In fact, this trio worked together to create perhaps the most high-profile robotic arm ride, Harry Potter and the Forbidden Journey, at three Universal Studios in the USA and Japan.
In the museums and science centre sector, animatronics have long been used to bring exhibits such as dinosaurs to life.
As the technology develops, there are signs that attractions are keen to adopt the use of robots in numerous innovative ways. In 2016, the Victoria & Albert Museum (V&A) in London featured a garden pavilion fabricated entirely by robots, while Tate Britain installed four robots in its galleries during closing hours. The Tate robots can be steered remotely over the internet by people at home to view pieces of art at night.
The use of robotics might not be limited to ride technology and exhibits for long. Service robots are expected to surpass the industrial robot market in the not-too-distant future, which could have interesting implications for an industry heavily reliant on seasonal staff.
According to figures from market research and strategy consulting firm Global Market Insights, the service robotics market is estimated to be worth US$21bn (£16bn, €19bn) by 2022, with an annual growth rate of 17.8 per cent from 2015 to 2022.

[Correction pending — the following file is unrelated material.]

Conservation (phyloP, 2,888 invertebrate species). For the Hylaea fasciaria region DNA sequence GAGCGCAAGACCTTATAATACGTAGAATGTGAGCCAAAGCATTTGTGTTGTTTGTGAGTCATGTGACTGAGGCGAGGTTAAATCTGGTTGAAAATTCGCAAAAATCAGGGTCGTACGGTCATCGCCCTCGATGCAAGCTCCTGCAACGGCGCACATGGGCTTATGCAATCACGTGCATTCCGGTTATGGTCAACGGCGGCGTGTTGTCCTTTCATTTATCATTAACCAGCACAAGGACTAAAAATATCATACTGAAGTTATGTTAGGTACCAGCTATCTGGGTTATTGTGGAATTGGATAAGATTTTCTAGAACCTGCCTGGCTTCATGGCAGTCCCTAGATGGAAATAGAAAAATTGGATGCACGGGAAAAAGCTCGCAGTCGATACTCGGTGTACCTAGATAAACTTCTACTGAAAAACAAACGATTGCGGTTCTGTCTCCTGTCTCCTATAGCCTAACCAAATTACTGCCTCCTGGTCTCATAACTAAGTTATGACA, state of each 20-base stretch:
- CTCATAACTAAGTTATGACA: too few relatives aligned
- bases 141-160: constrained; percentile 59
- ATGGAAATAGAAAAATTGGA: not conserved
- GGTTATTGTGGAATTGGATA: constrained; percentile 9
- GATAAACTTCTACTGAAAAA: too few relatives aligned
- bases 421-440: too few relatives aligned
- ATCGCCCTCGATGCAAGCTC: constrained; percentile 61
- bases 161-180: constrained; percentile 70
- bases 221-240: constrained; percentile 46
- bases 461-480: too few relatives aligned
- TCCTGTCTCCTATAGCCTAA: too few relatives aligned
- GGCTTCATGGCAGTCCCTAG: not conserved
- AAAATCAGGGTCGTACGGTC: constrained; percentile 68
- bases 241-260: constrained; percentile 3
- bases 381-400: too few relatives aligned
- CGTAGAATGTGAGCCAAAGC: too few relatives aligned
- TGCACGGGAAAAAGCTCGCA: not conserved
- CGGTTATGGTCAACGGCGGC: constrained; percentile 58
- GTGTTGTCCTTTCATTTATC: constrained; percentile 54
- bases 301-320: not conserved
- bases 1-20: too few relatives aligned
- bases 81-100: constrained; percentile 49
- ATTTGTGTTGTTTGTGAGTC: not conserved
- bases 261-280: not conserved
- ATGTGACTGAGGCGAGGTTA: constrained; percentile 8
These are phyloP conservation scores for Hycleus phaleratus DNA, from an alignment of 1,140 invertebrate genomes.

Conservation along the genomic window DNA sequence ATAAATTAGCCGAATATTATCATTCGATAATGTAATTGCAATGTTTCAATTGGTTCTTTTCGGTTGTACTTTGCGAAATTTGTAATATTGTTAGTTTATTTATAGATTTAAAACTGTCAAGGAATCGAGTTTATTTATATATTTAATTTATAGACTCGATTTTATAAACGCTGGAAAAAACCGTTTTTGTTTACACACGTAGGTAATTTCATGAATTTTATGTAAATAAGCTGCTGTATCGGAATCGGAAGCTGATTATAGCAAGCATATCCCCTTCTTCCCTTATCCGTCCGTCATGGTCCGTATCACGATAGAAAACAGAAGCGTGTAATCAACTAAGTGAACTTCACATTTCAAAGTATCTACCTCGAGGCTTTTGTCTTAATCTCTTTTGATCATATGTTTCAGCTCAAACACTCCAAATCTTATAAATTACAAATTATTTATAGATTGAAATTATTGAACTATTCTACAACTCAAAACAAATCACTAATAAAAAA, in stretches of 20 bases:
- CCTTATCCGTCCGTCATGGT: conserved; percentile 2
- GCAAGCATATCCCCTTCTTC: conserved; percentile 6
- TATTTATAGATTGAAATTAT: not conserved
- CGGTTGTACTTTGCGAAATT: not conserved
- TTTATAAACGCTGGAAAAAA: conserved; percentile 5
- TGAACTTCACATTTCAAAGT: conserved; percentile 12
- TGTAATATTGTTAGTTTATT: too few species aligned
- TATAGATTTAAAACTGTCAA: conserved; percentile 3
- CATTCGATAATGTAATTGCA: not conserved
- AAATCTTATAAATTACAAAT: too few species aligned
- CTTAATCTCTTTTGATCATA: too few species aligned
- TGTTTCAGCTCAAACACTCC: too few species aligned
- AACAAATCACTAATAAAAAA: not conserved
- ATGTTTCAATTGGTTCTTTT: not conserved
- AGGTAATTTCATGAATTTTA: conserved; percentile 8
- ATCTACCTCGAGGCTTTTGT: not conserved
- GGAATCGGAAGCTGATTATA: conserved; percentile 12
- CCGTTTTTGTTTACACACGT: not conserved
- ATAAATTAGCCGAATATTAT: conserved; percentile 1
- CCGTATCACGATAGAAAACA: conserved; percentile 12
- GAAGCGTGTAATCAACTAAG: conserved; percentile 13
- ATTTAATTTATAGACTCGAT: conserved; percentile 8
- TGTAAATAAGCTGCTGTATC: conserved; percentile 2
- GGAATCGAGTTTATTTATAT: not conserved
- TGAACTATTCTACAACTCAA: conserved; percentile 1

Service robots could offer interesting opportunities for customer care, security, hospitality and information services throughout the attractions industry.
DRONES FLYING HIGH
Drone technology has made giant leaps in the past decade – and is increasingly being deployed at attractions. Theme park giant Disney made headlines recently when it filed patents for a new type of drone for its famous end-of-the-day shows. A 10-second teaser, aired by Disney, showed a Christmas tree seemingly formed out of stars, with what looks to be drone technology creating pictures in the night sky.